And it’s not only about women. It’s also about having people from different nationalities taking decisions. So, for example, if we’re making decisions about economics policies in different countries, you want to have people from different countries taking those decisions because they just bring on the table very different experiences and very different ways of thinking about decisions and of thinking of economics. And I think that as we have more and more women in economics, then it’s like the entry barriers go down because now women see that they don’t have to have a different personality to succeed. There’s a lot of talented women out there that would be really good economists, and maybe they don’t feel they can be in those environments because they don’t have the personality to succeed in those environments. So, as we bring more and more women, the dynamics change, the way decisions are made change, and women feel more comfortable to speak up and to make decisions.

Hasenstab: That’s a really good point. I wanted to ask you about your work experience in economics. You’ve done research on international trade, macroeconomics, economic growth, and international finance. And, recently, here at the St. Louis Fed, you’ve looked specifically at innovation and technology internationally, and specifically in China. Tell me how you chose those topics. And what are some of the findings that might be interesting for our listeners?

Santacreu: Yeah. So my main idea of research is in international trade and, in particular, an intersection between international trade and economic growth. And I’ve been interested in those topics since I was in my undergrad. More recently, I’ve been working on a paper on how changes in trade policy have an effect on the incentives of firms of doing innovations and creating new technologies. And once we take into account that these technologies can diffuse to other countries through technology diffusion, trade policy and changes in trade policy may have very important impacts on economics growth and on economic welfare. And what I’ve been doing very recently is I’ve been using the framework that I developed in that paper to study policy questions that are relevant today. So, for example, I’ve written several pieces here at the St. Louis Fed on the U.S.-China trade war from the perspective of intellectual property. So one of the questions that I was interested in is in understanding a little bit more these accusations that China was misappropriating intellectual property from the United States, and the way I was approaching the question is I was looking at some data on royalty payments across countries. And I was looking at how countries that don’t have good intellectual property right protections may be missing out opportunities because there’s less technology transferred towards these countries, and that’s affecting their potentials to grow and to become innovative leaders.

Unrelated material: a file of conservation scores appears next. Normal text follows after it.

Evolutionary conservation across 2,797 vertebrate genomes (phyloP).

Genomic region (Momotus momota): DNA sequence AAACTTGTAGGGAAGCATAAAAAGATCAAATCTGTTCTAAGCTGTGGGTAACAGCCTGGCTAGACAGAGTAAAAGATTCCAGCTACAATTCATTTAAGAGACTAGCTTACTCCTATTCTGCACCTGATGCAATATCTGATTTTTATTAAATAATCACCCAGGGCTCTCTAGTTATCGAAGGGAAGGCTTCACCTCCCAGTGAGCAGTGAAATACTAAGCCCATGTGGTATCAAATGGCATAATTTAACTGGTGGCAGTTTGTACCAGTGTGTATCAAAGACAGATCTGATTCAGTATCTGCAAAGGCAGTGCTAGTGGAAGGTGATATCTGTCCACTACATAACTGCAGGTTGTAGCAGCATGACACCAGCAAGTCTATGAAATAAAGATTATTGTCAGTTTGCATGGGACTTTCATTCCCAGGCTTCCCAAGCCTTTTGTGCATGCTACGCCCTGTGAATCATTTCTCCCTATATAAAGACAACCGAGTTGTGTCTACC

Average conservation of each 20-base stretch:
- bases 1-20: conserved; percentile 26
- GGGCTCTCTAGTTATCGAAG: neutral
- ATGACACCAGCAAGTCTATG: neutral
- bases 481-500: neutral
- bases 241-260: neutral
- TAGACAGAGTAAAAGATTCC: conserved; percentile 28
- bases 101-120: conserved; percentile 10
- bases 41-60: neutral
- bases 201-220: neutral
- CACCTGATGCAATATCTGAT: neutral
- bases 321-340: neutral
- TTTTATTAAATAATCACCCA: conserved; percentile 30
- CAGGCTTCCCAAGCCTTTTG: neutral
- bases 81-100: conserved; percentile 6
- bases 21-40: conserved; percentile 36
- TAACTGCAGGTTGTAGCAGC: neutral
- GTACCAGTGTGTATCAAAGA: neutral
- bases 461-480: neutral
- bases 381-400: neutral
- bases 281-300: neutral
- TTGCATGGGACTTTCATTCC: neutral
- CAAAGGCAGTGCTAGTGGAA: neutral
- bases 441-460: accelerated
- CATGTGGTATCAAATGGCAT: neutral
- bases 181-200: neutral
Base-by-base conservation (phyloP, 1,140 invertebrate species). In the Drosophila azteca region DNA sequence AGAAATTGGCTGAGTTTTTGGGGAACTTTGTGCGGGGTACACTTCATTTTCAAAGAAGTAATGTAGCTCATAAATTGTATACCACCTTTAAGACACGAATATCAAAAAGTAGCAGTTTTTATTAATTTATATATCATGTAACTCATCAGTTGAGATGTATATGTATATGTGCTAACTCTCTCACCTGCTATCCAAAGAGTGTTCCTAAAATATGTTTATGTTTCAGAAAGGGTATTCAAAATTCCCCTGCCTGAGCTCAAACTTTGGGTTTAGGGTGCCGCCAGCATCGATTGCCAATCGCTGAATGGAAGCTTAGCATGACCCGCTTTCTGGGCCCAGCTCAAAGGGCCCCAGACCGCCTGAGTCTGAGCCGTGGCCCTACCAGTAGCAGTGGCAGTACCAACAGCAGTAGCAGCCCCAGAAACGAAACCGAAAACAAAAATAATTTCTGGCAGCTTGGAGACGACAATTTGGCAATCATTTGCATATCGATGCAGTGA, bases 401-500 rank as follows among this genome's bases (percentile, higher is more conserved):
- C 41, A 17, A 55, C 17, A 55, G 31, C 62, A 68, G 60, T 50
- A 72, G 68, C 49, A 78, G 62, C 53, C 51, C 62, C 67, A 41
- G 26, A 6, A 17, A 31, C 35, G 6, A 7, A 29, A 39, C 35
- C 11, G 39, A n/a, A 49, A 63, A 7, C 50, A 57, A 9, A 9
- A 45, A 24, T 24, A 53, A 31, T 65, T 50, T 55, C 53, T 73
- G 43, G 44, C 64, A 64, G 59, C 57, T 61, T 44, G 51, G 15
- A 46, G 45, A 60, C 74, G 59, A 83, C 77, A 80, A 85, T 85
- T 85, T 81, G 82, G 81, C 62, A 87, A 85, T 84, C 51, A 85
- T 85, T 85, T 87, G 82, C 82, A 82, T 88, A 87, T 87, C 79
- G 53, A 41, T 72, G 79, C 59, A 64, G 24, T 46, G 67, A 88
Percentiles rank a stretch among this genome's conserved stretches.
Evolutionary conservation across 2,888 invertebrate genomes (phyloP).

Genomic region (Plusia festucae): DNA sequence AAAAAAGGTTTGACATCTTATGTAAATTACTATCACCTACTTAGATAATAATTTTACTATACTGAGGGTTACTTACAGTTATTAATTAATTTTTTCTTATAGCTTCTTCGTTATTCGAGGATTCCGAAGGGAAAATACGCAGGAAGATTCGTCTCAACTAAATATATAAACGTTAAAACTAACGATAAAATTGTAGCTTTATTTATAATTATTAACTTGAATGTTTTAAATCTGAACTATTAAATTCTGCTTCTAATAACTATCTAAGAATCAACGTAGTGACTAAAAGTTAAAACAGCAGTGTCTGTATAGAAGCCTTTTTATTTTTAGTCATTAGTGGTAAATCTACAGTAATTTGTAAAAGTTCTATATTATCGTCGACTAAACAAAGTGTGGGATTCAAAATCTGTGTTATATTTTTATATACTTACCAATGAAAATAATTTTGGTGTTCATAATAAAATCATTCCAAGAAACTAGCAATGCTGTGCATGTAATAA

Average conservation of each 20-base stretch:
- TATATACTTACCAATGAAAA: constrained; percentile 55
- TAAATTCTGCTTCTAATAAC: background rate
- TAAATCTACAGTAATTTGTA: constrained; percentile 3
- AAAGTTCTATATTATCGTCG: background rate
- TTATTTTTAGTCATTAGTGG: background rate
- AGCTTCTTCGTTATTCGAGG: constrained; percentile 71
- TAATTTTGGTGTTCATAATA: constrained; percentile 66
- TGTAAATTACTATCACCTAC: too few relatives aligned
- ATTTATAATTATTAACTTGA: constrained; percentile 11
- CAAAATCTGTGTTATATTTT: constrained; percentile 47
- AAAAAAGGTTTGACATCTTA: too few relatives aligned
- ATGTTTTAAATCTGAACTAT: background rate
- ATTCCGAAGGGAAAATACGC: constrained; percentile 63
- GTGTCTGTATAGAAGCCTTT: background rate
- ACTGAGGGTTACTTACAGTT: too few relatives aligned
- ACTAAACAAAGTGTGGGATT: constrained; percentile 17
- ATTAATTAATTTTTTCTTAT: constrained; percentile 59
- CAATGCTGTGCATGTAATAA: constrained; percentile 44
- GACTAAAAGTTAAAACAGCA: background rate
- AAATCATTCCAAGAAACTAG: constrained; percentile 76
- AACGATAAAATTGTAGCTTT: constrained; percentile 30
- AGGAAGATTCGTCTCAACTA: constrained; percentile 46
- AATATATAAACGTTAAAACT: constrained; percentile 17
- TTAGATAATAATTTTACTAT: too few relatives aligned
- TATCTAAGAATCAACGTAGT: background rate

So just to give you an example, imagine that an American company comes up with a new technology to produce a good, and they want to access the Chinese market. One way in which they can access the Chinese market is they can license the technology to a Chinese firm that is going to start producing a good with that technology and is going to commercialize the good in China, and, in exchange for the right to use the technology, is going to pay a royalty to the United States. If intellectual property rights in China are not strong enough, the American company is not going to have any incentive to transfer the technology to China for fear that they steal the technology or that they don’t pay the royalties that they have to pay. So, if that happens, China is going to be missing out on the opportunity to use technologies that have been developed somewhere else, learn from those technologies, and then start inventing themselves and growing. And my research is really looking at what could be the losses that China would be facing if they don’t improve their intellectual property rights. So what I find fascinating about the research that I’m doing right now is that I can combine things that I’m interested in from an economic point of view with policy questions that are relevant today.

Hasenstab: You taught economics at INSEAD, a graduate business school with campuses in Europe, Asia, and the Middle East. How did your work there differ from your work here?